HELLO STAGE BLOG

I Want to be a Famous Singer!

Finishing music studies is one of the most exciting times for young performers. After years of studying they want to make their dreams come true and start their career and to eventually become a big star. Often their dream stops right here. So what can these young musicians do to get their career started?

Finishing music studies is one of the most exciting times for young performers. After years of studying they want to make their dreams come true and start their career and to eventually become a big star. They are great young instrumentalists, singers, conductors and composers. They have an excellent music education and an unrivaled amount of energy. They often see getting a manager as their first step to realize their dream of the big solo career.

Most of the time, their dream stops right here. Mostly managers and agents will not take on young musicians right out of university. So what can these young musicians do to get their career started?

At HELLO STAGE we work with many very well established but also young artists. We often ask the established ones how they build up their career. From our experience there are three areas young artists need to work on - besides practicing and performing as often as possible.


Build your Professional Network

There is no better place than university or a conservatory to start building your professional network. You are studying and working together with a lot of highly talented people. All of you share the same dream of a great career. So get started by getting them to know. Make music with them. Perform in the various ensembles. It is often the bonds developed in university which turn into a strong bond for a long career.

The second place to build your professional networks are all the concert houses, opera houses, festivals etc. around you. You should listen to as many performance as possible not only to educate your ear and to learn musically. But why not go and meet the performers after a concert. Thank them for a great performance. Speak to them. If you are ready for it you might want to ask an artist you really respect highly if you can audition for him. You might get some great tips. Sometimes even more might come of it. But do not just focus on the super stars. There are many great musicians around from whom you can learn a lot.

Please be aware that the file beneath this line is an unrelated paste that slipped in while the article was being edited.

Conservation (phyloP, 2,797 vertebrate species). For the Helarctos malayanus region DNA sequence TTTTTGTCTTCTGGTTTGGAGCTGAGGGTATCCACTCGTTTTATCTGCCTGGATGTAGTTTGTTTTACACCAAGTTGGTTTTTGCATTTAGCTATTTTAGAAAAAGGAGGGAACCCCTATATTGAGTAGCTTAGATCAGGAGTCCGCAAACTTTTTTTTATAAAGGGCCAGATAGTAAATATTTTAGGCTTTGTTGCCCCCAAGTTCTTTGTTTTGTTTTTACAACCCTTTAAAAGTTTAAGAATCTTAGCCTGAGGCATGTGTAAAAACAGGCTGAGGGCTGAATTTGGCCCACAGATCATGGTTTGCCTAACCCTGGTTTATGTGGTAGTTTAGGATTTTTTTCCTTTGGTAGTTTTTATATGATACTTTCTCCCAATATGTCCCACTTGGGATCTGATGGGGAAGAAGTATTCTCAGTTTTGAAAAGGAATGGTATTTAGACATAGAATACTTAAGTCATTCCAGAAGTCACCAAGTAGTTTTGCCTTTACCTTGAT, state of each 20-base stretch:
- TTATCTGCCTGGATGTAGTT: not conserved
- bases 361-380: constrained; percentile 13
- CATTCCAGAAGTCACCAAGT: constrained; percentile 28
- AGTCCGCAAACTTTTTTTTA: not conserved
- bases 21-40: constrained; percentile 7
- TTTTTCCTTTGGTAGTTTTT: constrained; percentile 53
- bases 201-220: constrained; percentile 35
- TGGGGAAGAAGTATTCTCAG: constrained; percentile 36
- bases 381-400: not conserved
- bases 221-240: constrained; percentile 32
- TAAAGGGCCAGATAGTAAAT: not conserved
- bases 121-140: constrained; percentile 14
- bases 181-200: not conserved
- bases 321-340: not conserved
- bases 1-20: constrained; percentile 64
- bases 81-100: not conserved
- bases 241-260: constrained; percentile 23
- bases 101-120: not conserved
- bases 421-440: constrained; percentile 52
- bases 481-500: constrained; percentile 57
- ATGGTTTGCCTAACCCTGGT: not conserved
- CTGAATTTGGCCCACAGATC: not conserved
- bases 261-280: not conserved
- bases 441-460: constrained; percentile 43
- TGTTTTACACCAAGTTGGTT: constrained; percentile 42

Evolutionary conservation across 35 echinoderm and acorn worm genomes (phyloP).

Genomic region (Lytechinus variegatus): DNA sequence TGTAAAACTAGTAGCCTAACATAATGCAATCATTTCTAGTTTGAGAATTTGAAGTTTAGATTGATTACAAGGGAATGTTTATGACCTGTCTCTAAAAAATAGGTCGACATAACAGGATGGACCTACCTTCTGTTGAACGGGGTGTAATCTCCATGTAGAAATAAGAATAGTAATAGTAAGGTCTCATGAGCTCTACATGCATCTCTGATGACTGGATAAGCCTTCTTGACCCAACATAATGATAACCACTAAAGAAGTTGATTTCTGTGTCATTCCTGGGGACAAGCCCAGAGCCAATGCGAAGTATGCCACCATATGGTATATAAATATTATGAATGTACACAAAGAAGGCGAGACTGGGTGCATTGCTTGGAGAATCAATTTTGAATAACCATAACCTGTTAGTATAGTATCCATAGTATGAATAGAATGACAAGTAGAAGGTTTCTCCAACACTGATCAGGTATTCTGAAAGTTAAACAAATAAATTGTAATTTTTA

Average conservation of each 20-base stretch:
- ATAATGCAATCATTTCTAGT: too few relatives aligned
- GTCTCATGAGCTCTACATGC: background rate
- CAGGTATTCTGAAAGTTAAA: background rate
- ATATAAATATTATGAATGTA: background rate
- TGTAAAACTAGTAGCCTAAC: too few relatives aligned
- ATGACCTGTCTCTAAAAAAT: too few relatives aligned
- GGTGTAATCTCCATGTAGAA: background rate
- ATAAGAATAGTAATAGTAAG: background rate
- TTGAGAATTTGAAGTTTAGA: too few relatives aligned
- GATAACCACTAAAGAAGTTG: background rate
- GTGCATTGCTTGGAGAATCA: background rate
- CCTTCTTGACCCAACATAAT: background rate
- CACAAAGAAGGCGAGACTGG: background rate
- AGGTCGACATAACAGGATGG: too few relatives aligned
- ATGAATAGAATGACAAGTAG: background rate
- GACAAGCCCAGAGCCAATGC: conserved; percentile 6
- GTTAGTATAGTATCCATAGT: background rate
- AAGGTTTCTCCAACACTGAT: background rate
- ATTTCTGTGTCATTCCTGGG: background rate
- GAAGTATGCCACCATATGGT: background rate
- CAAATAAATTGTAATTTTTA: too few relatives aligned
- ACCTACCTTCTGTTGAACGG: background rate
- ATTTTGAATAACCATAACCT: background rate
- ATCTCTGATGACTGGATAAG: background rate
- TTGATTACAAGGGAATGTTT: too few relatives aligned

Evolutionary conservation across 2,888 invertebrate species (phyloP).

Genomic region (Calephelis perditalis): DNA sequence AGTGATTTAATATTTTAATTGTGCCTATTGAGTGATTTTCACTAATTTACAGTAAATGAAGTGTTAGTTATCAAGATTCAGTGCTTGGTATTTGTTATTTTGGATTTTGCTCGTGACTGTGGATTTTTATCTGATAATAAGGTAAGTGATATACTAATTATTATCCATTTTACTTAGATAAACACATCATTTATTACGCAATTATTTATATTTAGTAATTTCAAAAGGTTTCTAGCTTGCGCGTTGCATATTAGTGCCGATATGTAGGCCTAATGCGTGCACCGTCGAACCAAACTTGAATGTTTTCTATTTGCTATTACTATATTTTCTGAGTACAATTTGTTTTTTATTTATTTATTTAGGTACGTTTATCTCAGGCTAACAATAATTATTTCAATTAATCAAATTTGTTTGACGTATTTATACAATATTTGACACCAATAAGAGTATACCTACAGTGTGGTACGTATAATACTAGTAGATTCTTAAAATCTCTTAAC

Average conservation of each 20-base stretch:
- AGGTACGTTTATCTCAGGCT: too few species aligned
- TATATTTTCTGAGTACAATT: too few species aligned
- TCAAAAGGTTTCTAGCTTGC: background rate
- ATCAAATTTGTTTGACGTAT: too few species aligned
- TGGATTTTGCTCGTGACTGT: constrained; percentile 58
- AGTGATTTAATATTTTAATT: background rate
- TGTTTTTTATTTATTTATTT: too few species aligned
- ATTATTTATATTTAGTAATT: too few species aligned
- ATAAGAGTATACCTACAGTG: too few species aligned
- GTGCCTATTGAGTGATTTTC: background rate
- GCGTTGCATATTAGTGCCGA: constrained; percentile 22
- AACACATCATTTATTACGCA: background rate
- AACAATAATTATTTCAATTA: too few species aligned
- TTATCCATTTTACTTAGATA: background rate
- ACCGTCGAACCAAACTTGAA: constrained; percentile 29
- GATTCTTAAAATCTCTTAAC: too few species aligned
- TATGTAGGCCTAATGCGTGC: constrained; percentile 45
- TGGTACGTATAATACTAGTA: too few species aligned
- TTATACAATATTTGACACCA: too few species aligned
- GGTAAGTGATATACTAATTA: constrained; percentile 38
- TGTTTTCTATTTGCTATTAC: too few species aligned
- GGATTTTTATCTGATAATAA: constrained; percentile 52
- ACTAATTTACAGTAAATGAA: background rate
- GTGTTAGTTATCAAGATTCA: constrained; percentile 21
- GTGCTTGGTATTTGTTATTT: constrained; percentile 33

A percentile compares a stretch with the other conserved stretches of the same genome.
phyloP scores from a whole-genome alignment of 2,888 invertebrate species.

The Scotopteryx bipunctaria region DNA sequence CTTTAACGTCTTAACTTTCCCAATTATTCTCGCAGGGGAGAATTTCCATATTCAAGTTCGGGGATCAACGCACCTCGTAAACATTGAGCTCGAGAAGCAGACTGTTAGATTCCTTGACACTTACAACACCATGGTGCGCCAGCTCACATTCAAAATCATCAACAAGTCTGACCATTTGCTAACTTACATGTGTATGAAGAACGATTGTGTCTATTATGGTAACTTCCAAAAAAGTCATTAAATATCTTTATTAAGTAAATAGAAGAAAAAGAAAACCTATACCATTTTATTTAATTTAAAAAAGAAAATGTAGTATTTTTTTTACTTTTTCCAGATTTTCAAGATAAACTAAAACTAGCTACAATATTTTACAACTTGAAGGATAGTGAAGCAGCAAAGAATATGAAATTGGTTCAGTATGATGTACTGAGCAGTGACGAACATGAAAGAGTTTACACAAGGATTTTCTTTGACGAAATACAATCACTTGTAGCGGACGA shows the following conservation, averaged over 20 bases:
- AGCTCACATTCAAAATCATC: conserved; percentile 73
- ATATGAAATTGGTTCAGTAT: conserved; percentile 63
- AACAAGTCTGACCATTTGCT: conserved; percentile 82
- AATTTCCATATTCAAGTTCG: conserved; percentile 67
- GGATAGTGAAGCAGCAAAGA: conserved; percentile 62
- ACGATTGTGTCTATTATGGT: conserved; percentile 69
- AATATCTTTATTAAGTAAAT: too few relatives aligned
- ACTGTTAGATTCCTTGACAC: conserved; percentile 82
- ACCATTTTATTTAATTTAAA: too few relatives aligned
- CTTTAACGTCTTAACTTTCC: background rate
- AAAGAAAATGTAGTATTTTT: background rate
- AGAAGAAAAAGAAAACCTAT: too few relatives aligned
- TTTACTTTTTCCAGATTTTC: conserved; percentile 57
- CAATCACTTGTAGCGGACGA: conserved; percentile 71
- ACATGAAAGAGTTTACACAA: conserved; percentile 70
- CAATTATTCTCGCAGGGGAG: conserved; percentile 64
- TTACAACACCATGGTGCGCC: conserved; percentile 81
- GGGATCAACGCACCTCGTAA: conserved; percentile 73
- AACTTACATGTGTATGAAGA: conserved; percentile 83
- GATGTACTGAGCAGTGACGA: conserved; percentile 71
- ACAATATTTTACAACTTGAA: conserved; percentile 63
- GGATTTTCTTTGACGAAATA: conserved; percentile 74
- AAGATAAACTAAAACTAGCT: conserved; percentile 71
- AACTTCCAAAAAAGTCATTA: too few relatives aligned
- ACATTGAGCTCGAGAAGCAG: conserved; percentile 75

Build a Fan Base

It might come as a surprise that you should start building your fan base early on. At the beginning of your career your fan base might be very, very small - ten people or less. But they can become a faithful core for a much bigger fan group in the future.

Building a fan base requires performing regularly. You should do so in your local community. You can invite friends and family over to your place to play a short house concert. You can perform in the local community center or at the home of friends. Performing regularly is not only important to practice your performing skills but also to build up your fan base.

Today's world offers you a wide variety of tools managing your fan base. We do not mean social media here, but especially e-mail newsletters. Do not send them to everyone. Rather send them to a few people who really like to know what you are up to. The distribution list will grow. And do it regularly.


Use the Digital Space

The digital world not only offers you the opportunity to send out newsletters easily. You can use social media to develop a sharper profile. When using social media, be generous. Share the news of your musical friends, too. They might reciprocate. In any case it makes your social media persona much more interesting than just bragging on about your performances.

There are also services around like HELLO STAGE where you can have your webpage and directly connect to the classical music community. It helps you building up your name in the professional community. It also enables promoters and orchestras to find it.

When using the digital space you need to use it consistently. You need to spend time on it every single day. The great young pianist, Alexandra Dariescu, said recently in a panel discussion, that she spends one to two hours per day on social media, newsletters and various aspects of her management. But make sure that it does not eat into your practice time.


So, it is up to you! Start taking responsibility for your career. Do not wait for a manager or for a miracle. Mangers will come at the right point in your career. Miracles are much bigger if they hit a well prepared ground.

Good luck!
Author: Bernhard Kerres
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